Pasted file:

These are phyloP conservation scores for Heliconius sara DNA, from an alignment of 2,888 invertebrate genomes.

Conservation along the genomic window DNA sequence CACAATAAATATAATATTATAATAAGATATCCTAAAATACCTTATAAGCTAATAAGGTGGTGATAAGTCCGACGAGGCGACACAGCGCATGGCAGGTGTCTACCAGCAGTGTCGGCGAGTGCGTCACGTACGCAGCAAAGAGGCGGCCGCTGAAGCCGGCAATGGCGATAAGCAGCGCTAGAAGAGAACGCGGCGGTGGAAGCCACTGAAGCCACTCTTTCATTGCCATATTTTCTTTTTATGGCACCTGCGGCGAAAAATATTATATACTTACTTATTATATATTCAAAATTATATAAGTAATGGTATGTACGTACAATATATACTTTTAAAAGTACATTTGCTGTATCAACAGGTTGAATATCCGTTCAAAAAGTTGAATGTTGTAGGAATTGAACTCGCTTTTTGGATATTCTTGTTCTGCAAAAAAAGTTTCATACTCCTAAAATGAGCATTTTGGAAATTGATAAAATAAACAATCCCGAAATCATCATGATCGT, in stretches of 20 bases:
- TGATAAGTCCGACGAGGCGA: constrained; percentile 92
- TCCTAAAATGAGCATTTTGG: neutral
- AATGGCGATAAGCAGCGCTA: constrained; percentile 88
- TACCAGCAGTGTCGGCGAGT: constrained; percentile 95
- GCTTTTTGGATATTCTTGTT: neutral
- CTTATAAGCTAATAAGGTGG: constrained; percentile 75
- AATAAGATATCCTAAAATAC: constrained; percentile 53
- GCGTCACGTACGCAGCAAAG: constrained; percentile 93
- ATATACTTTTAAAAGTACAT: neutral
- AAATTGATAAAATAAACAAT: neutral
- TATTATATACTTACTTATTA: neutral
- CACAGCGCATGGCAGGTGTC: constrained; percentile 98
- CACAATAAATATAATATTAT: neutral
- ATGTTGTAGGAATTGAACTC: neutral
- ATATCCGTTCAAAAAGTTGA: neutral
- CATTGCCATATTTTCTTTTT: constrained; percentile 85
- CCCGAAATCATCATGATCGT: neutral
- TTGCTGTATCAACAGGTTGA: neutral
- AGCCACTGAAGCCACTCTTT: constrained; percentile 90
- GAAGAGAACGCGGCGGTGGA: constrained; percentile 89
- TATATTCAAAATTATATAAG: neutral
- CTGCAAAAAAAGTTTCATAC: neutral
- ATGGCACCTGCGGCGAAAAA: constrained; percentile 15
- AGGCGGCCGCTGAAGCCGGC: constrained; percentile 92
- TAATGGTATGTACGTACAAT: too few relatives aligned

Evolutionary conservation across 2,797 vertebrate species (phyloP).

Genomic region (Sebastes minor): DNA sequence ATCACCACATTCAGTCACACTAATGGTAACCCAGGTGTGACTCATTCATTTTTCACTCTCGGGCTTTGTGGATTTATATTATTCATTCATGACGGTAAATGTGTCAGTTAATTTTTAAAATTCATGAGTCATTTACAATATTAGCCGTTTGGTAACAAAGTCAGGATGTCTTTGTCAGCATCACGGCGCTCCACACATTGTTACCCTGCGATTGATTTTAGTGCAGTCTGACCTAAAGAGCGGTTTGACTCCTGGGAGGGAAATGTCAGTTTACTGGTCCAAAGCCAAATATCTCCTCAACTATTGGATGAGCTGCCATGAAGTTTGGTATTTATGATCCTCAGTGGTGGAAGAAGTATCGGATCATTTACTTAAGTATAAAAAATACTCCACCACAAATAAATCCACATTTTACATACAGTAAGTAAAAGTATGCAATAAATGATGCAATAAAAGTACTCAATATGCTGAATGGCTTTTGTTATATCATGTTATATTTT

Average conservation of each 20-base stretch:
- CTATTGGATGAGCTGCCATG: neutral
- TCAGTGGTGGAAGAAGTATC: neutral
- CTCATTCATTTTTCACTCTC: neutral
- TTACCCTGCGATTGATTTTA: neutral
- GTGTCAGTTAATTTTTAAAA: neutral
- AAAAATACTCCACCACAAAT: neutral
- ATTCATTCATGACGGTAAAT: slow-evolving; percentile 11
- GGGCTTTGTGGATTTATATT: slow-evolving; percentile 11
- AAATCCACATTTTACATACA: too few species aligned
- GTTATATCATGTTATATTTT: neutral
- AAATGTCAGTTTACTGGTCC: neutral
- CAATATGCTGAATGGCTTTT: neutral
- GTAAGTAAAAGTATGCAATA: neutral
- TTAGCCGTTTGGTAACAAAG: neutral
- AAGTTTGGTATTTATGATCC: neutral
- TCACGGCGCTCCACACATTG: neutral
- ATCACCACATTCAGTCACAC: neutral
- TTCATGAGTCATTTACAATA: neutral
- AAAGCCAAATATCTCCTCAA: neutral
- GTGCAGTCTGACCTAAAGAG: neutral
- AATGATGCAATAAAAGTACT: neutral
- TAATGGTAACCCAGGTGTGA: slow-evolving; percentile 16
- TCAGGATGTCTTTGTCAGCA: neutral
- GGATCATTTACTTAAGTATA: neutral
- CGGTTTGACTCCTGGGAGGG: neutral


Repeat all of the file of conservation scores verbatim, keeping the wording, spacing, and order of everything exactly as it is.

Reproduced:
These are phyloP conservation scores for Heliconius sara DNA, from an alignment of 2,888 invertebrate genomes.

Conservation along the genomic window DNA sequence CACAATAAATATAATATTATAATAAGATATCCTAAAATACCTTATAAGCTAATAAGGTGGTGATAAGTCCGACGAGGCGACACAGCGCATGGCAGGTGTCTACCAGCAGTGTCGGCGAGTGCGTCACGTACGCAGCAAAGAGGCGGCCGCTGAAGCCGGCAATGGCGATAAGCAGCGCTAGAAGAGAACGCGGCGGTGGAAGCCACTGAAGCCACTCTTTCATTGCCATATTTTCTTTTTATGGCACCTGCGGCGAAAAATATTATATACTTACTTATTATATATTCAAAATTATATAAGTAATGGTATGTACGTACAATATATACTTTTAAAAGTACATTTGCTGTATCAACAGGTTGAATATCCGTTCAAAAAGTTGAATGTTGTAGGAATTGAACTCGCTTTTTGGATATTCTTGTTCTGCAAAAAAAGTTTCATACTCCTAAAATGAGCATTTTGGAAATTGATAAAATAAACAATCCCGAAATCATCATGATCGT, in stretches of 20 bases:
- TGATAAGTCCGACGAGGCGA: constrained; percentile 92
- TCCTAAAATGAGCATTTTGG: neutral
- AATGGCGATAAGCAGCGCTA: constrained; percentile 88
- TACCAGCAGTGTCGGCGAGT: constrained; percentile 95
- GCTTTTTGGATATTCTTGTT: neutral
- CTTATAAGCTAATAAGGTGG: constrained; percentile 75
- AATAAGATATCCTAAAATAC: constrained; percentile 53
- GCGTCACGTACGCAGCAAAG: constrained; percentile 93
- ATATACTTTTAAAAGTACAT: neutral
- AAATTGATAAAATAAACAAT: neutral
- TATTATATACTTACTTATTA: neutral
- CACAGCGCATGGCAGGTGTC: constrained; percentile 98
- CACAATAAATATAATATTAT: neutral
- ATGTTGTAGGAATTGAACTC: neutral
- ATATCCGTTCAAAAAGTTGA: neutral
- CATTGCCATATTTTCTTTTT: constrained; percentile 85
- CCCGAAATCATCATGATCGT: neutral
- TTGCTGTATCAACAGGTTGA: neutral
- AGCCACTGAAGCCACTCTTT: constrained; percentile 90
- GAAGAGAACGCGGCGGTGGA: constrained; percentile 89
- TATATTCAAAATTATATAAG: neutral
- CTGCAAAAAAAGTTTCATAC: neutral
- ATGGCACCTGCGGCGAAAAA: constrained; percentile 15
- AGGCGGCCGCTGAAGCCGGC: constrained; percentile 92
- TAATGGTATGTACGTACAAT: too few relatives aligned

Evolutionary conservation across 2,797 vertebrate species (phyloP).

Genomic region (Sebastes minor): DNA sequence ATCACCACATTCAGTCACACTAATGGTAACCCAGGTGTGACTCATTCATTTTTCACTCTCGGGCTTTGTGGATTTATATTATTCATTCATGACGGTAAATGTGTCAGTTAATTTTTAAAATTCATGAGTCATTTACAATATTAGCCGTTTGGTAACAAAGTCAGGATGTCTTTGTCAGCATCACGGCGCTCCACACATTGTTACCCTGCGATTGATTTTAGTGCAGTCTGACCTAAAGAGCGGTTTGACTCCTGGGAGGGAAATGTCAGTTTACTGGTCCAAAGCCAAATATCTCCTCAACTATTGGATGAGCTGCCATGAAGTTTGGTATTTATGATCCTCAGTGGTGGAAGAAGTATCGGATCATTTACTTAAGTATAAAAAATACTCCACCACAAATAAATCCACATTTTACATACAGTAAGTAAAAGTATGCAATAAATGATGCAATAAAAGTACTCAATATGCTGAATGGCTTTTGTTATATCATGTTATATTTT

Average conservation of each 20-base stretch:
- CTATTGGATGAGCTGCCATG: neutral
- TCAGTGGTGGAAGAAGTATC: neutral
- CTCATTCATTTTTCACTCTC: neutral
- TTACCCTGCGATTGATTTTA: neutral
- GTGTCAGTTAATTTTTAAAA: neutral
- AAAAATACTCCACCACAAAT: neutral
- ATTCATTCATGACGGTAAAT: slow-evolving; percentile 11
- GGGCTTTGTGGATTTATATT: slow-evolving; percentile 11
- AAATCCACATTTTACATACA: too few species aligned
- GTTATATCATGTTATATTTT: neutral
- AAATGTCAGTTTACTGGTCC: neutral
- CAATATGCTGAATGGCTTTT: neutral
- GTAAGTAAAAGTATGCAATA: neutral
- TTAGCCGTTTGGTAACAAAG: neutral
- AAGTTTGGTATTTATGATCC: neutral
- TCACGGCGCTCCACACATTG: neutral
- ATCACCACATTCAGTCACAC: neutral
- TTCATGAGTCATTTACAATA: neutral
- AAAGCCAAATATCTCCTCAA: neutral
- GTGCAGTCTGACCTAAAGAG: neutral
- AATGATGCAATAAAAGTACT: neutral
- TAATGGTAACCCAGGTGTGA: slow-evolving; percentile 16
- TCAGGATGTCTTTGTCAGCA: neutral
- GGATCATTTACTTAAGTATA: neutral
- CGGTTTGACTCCTGGGAGGG: neutral